When I became interested in using power as a bicycle training metric, the PowerPod device was not on my radar. Actually, there were no devices on my radar because I knew absolutely nothing about power meters. What I knew was, I wanted to get faster on the bike so I needed to take my training to a different level. And to do that, I needed to first understand what kind of power I was generating and then try to improve upon that. So I needed a power meter.
For those that have read my previous posts, you know that I’m always looking for the best value (i.e. I’m cheap). So you can imagine my shock when I did my first google search for power meters. Wow! These things cost almost as much as a new bike. I was not ready to make a $1,500-$2500 commitment. But as I researched further, I learned that there are several options and some of the choices are reasonably priced. I just needed to understand the differences and what sacrifices I would be making by opting for the lower-priced gadget. I won’t go through the differences in devices since there are many good references available (start with DC Rainmaker for excellent explanations and reviews). Instead, I’ll focus on describing the PowerPod device that I ultimately purchased.
The first thing you should know is the PowerPod is it not the typical “power meter.” Most classical power meters on the market use technologies that are related to force applied to the pedal, crank arm, or chainring. Hardware is installed either onto your existing bike components or as replacements (e.g. special pedals or crank arms) to your existing components. Data generated from the hardware/sensors is then subjected to an algorithm, transferred to your bike computer and displayed in watts. The PowerPod does not use direct force to compute power. Instead, it uses elevation changes, wind resistance, acceleration, and friction as the algorithm inputs to calculate power. The hardware is in the form of a sensor that mounts to your handle bars. Some power meter “purists” claim that the device is not even a true power meter (I assume because it is not measuring direct force). For me, I can look down at my bike computer and see a power reading in the form of watts, so I consider it a power meter. And the price point ($299) was right for me.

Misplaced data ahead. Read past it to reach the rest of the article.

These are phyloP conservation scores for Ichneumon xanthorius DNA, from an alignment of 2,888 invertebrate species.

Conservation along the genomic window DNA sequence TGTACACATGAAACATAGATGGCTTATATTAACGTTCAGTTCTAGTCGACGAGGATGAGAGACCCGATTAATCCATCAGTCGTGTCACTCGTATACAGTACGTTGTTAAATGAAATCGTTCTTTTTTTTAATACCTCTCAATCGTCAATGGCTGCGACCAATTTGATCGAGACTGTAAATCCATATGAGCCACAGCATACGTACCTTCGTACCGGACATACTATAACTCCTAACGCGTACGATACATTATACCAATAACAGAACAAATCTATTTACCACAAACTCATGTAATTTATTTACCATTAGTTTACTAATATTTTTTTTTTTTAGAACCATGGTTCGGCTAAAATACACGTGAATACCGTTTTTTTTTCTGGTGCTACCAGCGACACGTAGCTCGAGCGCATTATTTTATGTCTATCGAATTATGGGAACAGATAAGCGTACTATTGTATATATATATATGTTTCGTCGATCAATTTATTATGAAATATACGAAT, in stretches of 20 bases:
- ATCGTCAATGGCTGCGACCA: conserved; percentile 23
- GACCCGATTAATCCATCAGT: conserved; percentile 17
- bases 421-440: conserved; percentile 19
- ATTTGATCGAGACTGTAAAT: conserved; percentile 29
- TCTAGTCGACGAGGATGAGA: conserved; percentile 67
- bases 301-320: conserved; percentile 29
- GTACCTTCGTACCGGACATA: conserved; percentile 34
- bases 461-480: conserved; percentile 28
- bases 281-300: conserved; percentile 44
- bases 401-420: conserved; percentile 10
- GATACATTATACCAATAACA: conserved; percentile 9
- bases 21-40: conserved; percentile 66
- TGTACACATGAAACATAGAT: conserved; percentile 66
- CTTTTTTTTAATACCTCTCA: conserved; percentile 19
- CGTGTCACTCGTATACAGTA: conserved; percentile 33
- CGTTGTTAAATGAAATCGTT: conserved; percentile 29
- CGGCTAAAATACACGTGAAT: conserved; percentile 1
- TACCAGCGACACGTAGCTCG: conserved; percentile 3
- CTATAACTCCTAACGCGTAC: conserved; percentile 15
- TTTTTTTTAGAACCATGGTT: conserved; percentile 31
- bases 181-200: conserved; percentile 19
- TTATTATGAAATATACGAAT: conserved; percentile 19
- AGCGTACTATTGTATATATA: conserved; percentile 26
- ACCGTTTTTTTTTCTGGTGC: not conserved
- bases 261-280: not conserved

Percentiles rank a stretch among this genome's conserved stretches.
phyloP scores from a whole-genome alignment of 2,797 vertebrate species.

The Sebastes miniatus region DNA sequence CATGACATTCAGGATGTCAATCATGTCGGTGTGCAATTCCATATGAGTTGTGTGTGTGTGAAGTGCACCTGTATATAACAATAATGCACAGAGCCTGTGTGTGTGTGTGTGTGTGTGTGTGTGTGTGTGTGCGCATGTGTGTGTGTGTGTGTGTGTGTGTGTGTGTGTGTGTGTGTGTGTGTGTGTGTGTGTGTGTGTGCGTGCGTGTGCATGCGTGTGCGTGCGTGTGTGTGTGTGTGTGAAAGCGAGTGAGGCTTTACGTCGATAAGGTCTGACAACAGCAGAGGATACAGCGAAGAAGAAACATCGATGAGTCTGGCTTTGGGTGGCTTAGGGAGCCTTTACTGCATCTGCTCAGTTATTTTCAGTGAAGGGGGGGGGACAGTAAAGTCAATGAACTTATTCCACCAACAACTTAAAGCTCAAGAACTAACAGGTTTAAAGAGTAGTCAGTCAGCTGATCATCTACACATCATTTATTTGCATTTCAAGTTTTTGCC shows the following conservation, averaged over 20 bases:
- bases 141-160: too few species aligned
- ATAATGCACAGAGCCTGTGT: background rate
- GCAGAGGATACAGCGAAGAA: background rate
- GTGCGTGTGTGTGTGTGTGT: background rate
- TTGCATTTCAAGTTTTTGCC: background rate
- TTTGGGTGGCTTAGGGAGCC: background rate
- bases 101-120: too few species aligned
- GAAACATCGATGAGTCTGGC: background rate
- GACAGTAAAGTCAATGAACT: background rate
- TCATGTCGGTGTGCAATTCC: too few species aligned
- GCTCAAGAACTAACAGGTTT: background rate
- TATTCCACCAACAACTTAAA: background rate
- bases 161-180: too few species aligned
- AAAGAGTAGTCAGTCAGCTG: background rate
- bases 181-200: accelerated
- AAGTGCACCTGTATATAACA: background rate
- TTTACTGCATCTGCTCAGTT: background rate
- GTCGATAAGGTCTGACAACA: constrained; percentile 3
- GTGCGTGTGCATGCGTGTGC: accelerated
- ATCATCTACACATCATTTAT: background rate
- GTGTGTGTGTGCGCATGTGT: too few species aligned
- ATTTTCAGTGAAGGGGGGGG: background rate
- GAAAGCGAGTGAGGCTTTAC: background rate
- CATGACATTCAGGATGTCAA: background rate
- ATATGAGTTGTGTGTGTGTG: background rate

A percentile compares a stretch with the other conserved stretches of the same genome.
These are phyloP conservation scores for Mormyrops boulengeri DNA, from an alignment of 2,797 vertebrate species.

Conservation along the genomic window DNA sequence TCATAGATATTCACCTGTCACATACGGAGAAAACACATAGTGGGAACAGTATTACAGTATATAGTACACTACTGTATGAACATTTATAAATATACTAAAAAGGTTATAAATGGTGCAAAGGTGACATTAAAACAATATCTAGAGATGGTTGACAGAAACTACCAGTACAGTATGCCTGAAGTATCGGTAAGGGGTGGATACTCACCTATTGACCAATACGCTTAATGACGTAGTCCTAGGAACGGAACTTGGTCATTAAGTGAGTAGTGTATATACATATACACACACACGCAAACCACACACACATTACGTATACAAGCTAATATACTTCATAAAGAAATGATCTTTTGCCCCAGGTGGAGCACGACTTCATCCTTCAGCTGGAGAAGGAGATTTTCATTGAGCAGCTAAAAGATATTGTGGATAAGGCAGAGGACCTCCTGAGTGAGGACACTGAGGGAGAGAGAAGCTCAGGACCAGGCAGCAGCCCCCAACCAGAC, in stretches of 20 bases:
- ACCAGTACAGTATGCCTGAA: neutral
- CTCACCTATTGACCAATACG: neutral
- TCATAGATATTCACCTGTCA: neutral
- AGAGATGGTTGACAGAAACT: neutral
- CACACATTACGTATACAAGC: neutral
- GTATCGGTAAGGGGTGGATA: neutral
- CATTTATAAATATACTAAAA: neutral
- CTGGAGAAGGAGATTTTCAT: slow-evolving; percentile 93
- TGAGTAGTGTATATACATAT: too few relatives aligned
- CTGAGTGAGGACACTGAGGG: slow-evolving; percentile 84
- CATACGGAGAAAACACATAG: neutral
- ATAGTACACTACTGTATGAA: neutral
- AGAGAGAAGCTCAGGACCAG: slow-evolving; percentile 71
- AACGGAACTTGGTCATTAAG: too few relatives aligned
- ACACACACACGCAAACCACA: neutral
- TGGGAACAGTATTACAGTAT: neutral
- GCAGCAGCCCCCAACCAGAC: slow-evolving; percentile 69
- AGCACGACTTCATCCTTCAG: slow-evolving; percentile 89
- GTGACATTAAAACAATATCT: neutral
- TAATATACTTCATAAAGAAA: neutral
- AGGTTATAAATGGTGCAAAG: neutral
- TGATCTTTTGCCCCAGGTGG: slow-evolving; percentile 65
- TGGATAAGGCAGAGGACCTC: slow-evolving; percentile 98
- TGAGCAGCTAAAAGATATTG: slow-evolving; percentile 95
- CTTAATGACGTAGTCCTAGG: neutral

DC Rainmaker did a nice initial technical review of the PoweraPod here. He also recently published this video. The comparison data to other more traditional meters and performance was good enough for me to make a purchase decision. I will focus on my buying experience, installation, and usability.
Buying the PowerPod was pretty simple. It is currently available online from powerpodsports.com or ibikesports.com. I simply chose the color, put in my personal information and credit card, and my device arrived neatly packaged a few days later. There is an option for the PowerStroke upgrade key, which allows for the device to capture additional data to analyze wobble and, therefore, efficiency. I decided not to purchase the option, which was an additional $99. The website was easy to use and navigate. Don’t expect to find a lot of technical information about the product on the websites. The content was a little sparse.
If one is installing the PowerPod on a road bike with typical handlebars, it is pretty simple. The package comes with a GoPro mount that fits right on the bar. The pod can be easily taken on an off the bar without any tools using the supplied “wing” nut. It was a different story for me because I was installing the device onto my tribike bars. There were two issues: 1) Because my Profile Design T2 bars are not uniformly circular, I could not mount the device on the outside of my aero bars; and 2) There was not enough room on the inner part of the bar (inside the aero bars) to install the mount and still use the wing nut. After trying several different configurations, I settled on installing the mount on the inner part of the bar and not using the wing nut. Instead I used the regular nut supplied with the mount (that requires a hex wrench to tighten). The only disadvantage of the configuration is that I am not able to easily remove the PowerPod by simply hand-loosening the wing nut.